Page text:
A spouse is entitled to attorney's fees if that spouse is (1) the dependent spouse, (2) entitled to the underlying relief demanded ..., and (3) without sufficient means to defray the costs of litigation. Entitlement, i.e., the satisfaction of these three requirements, is a question of law, fully reviewable on appeal.
Barrett v. Barrett, 140 N.C.App. 369, 374, 536 S.E.2d 642, 646 (2000) (citations omitted).
Plaintiff only contends that defendant is not “without sufficient means to defray the costs of litigation.” Id. “In making this determination, a trial court should generally rely on the dependent spouse's disposable income and estate.” Rhew v. Felton, 178 N.C.App. 475, 485, 631 S.E.2d 859, 867,app. dismissed and disc. rev. denied,360 N.C. 648, 636 S.E.2d 810 (2006).
Defendant has a substantial separate estate worth over $1.5 million, including an investment account worth over $400,000. Nevertheless, defendant argues that she should not be required to deplete her estate at all to pay for her counsel. “[T]he purpose of the [attorney's fees] statute ... is to prevent requiring a dependent spouse to meet the expenses of litigation through the unreasonable depletion of her separate estate where her separate estate is considerably smaller than that of the supporting spouse....” Patronelli v. Patronelli, 360 N.C. 628, 631, 636 S.E.2d 559, 562 (2006) (citations and quotation marks omitted) (emphasis added). Although defendant would be required to deplete her estate to some extent in order to pay attorney's fees and her estate is significantly smaller than plaintiff's, which the trial court estimated to be worth more than $2.5 million, it is not unreasonable to expect her to pay $40,000 out of a $1.5 million estate to employ adequate counsel. We hold that the trial court erred in concluding that defendant was “without sufficient means to defray the costs of litigation.” Barrett, 140 N.C.App. at 374, 536 S.E.2d at 646. Therefore, we reverse that portion of the trial court's order requiring plaintiff to pay $40,000 in attorney's fees.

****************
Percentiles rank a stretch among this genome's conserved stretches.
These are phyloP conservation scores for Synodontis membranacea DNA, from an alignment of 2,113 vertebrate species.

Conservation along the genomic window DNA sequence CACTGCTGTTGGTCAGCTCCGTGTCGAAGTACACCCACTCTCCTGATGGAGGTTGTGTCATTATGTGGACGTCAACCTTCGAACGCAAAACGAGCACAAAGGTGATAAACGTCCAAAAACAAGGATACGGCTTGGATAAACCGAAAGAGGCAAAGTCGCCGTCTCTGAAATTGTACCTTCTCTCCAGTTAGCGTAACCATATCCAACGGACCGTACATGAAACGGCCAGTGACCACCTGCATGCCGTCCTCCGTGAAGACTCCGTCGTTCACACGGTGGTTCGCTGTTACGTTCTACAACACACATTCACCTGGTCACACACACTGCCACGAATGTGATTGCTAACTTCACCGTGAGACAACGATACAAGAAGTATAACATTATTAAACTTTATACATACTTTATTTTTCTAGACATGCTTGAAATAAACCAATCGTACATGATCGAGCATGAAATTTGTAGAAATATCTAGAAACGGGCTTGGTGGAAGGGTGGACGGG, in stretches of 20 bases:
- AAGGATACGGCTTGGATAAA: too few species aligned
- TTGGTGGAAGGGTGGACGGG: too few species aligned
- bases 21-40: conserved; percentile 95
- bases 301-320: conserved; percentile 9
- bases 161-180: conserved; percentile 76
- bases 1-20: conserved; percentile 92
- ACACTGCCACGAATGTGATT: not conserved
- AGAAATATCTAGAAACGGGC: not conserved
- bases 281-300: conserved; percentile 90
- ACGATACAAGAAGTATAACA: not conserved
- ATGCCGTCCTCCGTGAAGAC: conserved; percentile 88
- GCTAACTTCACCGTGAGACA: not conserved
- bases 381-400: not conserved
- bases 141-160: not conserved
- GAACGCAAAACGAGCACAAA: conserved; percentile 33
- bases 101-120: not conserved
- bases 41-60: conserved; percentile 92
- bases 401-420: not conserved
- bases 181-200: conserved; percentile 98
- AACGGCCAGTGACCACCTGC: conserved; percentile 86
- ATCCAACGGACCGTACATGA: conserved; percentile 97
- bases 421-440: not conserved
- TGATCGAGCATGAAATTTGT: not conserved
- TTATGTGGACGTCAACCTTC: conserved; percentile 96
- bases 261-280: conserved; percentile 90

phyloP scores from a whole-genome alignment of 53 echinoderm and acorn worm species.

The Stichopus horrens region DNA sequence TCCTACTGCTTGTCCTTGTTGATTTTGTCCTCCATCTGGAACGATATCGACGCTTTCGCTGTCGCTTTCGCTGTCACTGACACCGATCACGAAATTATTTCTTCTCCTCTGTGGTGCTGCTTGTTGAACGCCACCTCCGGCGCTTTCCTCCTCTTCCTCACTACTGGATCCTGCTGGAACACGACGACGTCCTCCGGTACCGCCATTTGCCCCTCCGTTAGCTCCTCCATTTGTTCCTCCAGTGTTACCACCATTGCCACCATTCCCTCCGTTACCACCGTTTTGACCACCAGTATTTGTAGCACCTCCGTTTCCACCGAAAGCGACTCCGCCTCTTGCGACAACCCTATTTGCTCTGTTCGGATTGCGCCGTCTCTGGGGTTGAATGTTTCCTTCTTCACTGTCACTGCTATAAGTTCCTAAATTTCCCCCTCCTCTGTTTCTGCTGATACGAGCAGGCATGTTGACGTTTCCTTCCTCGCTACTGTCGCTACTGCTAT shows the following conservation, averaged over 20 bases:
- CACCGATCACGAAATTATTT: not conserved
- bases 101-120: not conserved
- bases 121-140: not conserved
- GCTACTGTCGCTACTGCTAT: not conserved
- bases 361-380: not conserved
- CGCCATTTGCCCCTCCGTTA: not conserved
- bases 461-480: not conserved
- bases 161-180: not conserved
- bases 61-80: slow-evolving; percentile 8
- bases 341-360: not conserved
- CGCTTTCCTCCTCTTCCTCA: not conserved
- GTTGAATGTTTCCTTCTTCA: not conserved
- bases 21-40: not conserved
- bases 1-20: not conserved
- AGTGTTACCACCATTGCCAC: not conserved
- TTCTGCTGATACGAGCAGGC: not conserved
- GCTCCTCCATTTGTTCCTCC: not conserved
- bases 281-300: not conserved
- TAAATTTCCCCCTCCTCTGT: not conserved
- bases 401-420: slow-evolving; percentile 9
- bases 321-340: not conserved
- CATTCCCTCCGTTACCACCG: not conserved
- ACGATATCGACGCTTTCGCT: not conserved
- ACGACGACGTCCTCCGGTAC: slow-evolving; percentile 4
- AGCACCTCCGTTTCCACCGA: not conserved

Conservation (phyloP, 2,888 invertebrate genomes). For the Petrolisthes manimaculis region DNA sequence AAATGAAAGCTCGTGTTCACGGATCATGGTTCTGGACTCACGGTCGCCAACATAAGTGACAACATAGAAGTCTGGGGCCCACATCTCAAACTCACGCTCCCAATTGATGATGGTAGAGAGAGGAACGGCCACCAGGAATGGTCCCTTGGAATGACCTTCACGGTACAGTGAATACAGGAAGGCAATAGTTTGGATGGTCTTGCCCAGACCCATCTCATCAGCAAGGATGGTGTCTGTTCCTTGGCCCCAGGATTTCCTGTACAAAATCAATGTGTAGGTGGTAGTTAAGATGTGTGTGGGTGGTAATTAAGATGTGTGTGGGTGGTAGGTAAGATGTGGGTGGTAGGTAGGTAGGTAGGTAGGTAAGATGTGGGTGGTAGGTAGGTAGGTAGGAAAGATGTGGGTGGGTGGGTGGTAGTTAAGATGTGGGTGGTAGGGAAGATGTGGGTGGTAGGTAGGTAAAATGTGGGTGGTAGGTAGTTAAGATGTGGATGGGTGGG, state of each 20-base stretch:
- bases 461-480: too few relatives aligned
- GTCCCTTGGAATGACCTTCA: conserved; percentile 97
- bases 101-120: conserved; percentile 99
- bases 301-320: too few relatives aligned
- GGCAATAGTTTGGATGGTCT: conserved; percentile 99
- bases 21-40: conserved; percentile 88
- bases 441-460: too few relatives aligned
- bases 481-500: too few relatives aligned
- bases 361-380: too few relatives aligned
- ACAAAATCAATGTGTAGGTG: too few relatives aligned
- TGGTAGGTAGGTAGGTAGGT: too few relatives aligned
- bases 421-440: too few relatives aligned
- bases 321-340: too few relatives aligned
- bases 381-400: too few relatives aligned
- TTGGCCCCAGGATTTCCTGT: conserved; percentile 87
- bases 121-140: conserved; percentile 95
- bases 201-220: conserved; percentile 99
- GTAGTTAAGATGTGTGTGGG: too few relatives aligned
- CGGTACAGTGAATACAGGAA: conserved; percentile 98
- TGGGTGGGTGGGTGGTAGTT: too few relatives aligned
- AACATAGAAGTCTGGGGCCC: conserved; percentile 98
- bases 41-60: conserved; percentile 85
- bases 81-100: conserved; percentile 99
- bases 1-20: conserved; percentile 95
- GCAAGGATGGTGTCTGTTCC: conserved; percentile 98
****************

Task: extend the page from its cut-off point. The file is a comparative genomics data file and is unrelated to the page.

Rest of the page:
See, e.g., McLeod v. McLeod, 43 N.C.App. 66, 68, 258 S.E.2d 75, 77 (holding that the trial court erred in awarding the dependent spouse attorney's fees where she had a savings account worth $27,000), disc. rev. denied, 298 N.C. 807, 261 S.E.2d 920 (1979), Rickert v. Rickert, 282 N.C. 373, 382, 193 S.E.2d 79, 84–85 (1972) (holding that the dependent spouse did not need attorney's fees to meet the opposing party as litigant where she had significant, valuable assets in her estate, including stocks and bonds worth over $141,000); cf. Rhew, 178 N.C.App. at 486, 631 S.E.2d at 867 (affirming the trial court's determination that the dependent spouse was entitled to attorney's fees where she had only limited funds in her bank accounts and no real property); Walker v. Walker, 143 N.C.App. 414, 425, 546 S.E.2d 625, 632 (2001) (holding that the trial court did not err in awarding attorney's fees where the plaintiff only earned $1,040 per month and, “unlike the plaintiff in Rickert, ... did not have substantial stock and bond holdings at the time of trial.”).
The trial court's findings of fact on issues relevant to its modification of alimony and child support are supported by competent evidence. The findings support its conclusions on these issues. Therefore, we affirm those portions of the trial court's order modifying alimony and child support. However, the trial court erred in concluding that defendant did not have sufficient means to employ adequate counsel because her estate was worth over $1.5 million. Therefore, we reverse the portion of the trial court's order awarding attorney's fees.
AFFIRMED in part; REVERSED in part.